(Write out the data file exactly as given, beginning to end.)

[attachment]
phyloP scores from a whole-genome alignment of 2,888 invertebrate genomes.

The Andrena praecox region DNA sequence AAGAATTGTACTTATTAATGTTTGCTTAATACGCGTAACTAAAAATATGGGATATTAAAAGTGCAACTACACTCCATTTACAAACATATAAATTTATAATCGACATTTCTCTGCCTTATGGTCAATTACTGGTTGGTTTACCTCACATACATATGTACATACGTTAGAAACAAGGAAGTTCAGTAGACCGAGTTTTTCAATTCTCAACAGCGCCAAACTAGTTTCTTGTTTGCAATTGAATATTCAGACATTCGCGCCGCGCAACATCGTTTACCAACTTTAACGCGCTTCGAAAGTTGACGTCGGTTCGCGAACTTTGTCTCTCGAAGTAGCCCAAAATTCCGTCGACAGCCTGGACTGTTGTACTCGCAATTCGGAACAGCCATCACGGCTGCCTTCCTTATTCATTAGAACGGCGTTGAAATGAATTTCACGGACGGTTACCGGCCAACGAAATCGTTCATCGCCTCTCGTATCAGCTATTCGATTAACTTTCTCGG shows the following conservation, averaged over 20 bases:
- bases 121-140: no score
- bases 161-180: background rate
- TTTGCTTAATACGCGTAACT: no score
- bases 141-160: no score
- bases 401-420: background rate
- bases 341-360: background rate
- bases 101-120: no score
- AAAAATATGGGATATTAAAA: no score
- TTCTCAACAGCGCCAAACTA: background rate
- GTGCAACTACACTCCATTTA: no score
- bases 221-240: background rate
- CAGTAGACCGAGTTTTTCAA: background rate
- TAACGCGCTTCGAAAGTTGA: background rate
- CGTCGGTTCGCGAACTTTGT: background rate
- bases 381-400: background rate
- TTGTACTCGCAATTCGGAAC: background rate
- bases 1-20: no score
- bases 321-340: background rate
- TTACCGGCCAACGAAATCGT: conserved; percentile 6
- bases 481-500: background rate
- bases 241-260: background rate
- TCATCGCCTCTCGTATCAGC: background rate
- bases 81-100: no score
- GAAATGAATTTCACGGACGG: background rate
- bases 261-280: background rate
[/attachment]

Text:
phyloP scores from a whole-genome alignment of 2,888 invertebrate genomes.

The Andrena praecox region DNA sequence AAGAATTGTACTTATTAATGTTTGCTTAATACGCGTAACTAAAAATATGGGATATTAAAAGTGCAACTACACTCCATTTACAAACATATAAATTTATAATCGACATTTCTCTGCCTTATGGTCAATTACTGGTTGGTTTACCTCACATACATATGTACATACGTTAGAAACAAGGAAGTTCAGTAGACCGAGTTTTTCAATTCTCAACAGCGCCAAACTAGTTTCTTGTTTGCAATTGAATATTCAGACATTCGCGCCGCGCAACATCGTTTACCAACTTTAACGCGCTTCGAAAGTTGACGTCGGTTCGCGAACTTTGTCTCTCGAAGTAGCCCAAAATTCCGTCGACAGCCTGGACTGTTGTACTCGCAATTCGGAACAGCCATCACGGCTGCCTTCCTTATTCATTAGAACGGCGTTGAAATGAATTTCACGGACGGTTACCGGCCAACGAAATCGTTCATCGCCTCTCGTATCAGCTATTCGATTAACTTTCTCGG shows the following conservation, averaged over 20 bases:
- bases 121-140: no score
- bases 161-180: background rate
- TTTGCTTAATACGCGTAACT: no score
- bases 141-160: no score
- bases 401-420: background rate
- bases 341-360: background rate
- bases 101-120: no score
- AAAAATATGGGATATTAAAA: no score
- TTCTCAACAGCGCCAAACTA: background rate
- GTGCAACTACACTCCATTTA: no score
- bases 221-240: background rate
- CAGTAGACCGAGTTTTTCAA: background rate
- TAACGCGCTTCGAAAGTTGA: background rate
- CGTCGGTTCGCGAACTTTGT: background rate
- bases 381-400: background rate
- TTGTACTCGCAATTCGGAAC: background rate
- bases 1-20: no score
- bases 321-340: background rate
- TTACCGGCCAACGAAATCGT: conserved; percentile 6
- bases 481-500: background rate
- bases 241-260: background rate
- TCATCGCCTCTCGTATCAGC: background rate
- bases 81-100: no score
- GAAATGAATTTCACGGACGG: background rate
- bases 261-280: background rate